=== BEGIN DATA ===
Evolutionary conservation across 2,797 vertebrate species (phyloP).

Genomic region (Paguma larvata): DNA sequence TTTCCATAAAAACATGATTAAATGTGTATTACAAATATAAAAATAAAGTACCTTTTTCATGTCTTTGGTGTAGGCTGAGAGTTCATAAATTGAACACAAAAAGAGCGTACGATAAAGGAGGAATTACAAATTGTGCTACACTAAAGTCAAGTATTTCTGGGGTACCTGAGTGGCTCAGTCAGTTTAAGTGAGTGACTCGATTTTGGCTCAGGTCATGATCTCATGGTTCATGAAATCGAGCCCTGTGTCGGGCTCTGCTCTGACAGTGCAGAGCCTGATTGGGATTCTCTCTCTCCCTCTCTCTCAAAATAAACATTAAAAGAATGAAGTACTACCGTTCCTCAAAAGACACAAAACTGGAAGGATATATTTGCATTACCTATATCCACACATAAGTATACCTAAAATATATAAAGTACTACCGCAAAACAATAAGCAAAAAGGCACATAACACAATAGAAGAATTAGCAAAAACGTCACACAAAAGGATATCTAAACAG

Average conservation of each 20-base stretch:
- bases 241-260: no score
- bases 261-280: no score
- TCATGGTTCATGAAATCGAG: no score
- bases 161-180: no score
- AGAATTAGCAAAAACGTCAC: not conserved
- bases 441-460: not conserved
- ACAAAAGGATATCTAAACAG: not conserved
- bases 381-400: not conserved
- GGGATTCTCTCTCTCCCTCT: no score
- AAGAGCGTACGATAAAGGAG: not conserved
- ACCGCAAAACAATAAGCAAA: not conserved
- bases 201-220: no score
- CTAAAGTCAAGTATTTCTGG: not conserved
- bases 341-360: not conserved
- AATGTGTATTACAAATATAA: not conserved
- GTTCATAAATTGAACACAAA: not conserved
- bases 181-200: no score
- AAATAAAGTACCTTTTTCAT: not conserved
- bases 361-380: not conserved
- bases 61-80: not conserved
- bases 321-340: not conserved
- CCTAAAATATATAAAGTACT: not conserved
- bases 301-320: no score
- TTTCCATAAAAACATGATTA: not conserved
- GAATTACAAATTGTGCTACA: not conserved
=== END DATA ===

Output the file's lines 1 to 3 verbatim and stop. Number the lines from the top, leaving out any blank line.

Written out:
Evolutionary conservation across 2,797 vertebrate species (phyloP).

Genomic region (Paguma larvata): DNA sequence TTTCCATAAAAACATGATTAAATGTGTATTACAAATATAAAAATAAAGTACCTTTTTCATGTCTTTGGTGTAGGCTGAGAGTTCATAAATTGAACACAAAAAGAGCGTACGATAAAGGAGGAATTACAAATTGTGCTACACTAAAGTCAAGTATTTCTGGGGTACCTGAGTGGCTCAGTCAGTTTAAGTGAGTGACTCGATTTTGGCTCAGGTCATGATCTCATGGTTCATGAAATCGAGCCCTGTGTCGGGCTCTGCTCTGACAGTGCAGAGCCTGATTGGGATTCTCTCTCTCCCTCTCTCTCAAAATAAACATTAAAAGAATGAAGTACTACCGTTCCTCAAAAGACACAAAACTGGAAGGATATATTTGCATTACCTATATCCACACATAAGTATACCTAAAATATATAAAGTACTACCGCAAAACAATAAGCAAAAAGGCACATAACACAATAGAAGAATTAGCAAAAACGTCACACAAAAGGATATCTAAACAG

Average conservation of each 20-base stretch: